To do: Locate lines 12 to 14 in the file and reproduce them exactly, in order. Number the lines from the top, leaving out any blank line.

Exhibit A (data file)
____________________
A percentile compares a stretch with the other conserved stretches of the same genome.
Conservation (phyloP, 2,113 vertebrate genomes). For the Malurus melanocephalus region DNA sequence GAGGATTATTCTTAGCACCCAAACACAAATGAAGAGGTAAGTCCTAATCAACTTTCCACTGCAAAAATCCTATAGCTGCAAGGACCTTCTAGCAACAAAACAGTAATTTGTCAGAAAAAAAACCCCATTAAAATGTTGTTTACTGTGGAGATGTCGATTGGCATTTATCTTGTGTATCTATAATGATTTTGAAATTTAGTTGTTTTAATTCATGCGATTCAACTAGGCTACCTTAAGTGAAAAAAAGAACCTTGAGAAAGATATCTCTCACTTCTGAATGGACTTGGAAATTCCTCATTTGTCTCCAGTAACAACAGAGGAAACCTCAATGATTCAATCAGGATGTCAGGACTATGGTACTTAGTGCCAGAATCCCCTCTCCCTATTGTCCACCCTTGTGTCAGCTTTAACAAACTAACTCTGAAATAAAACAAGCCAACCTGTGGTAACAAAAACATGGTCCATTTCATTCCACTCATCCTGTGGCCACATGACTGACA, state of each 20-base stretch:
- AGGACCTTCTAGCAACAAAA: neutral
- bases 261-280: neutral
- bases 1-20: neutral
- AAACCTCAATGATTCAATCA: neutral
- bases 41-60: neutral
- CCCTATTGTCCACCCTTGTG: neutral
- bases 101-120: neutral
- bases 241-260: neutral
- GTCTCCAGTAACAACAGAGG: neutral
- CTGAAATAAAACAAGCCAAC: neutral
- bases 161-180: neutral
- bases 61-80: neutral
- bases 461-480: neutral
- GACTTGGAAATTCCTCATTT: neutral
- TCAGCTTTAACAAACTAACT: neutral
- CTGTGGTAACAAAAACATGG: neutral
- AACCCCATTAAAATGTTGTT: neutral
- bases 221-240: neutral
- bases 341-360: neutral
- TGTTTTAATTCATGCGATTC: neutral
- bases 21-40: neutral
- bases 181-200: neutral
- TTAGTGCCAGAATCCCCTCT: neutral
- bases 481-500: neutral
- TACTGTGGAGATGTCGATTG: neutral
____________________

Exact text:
- CTGAAATAAAACAAGCCAAC: neutral
- bases 161-180: neutral
- bases 61-80: neutral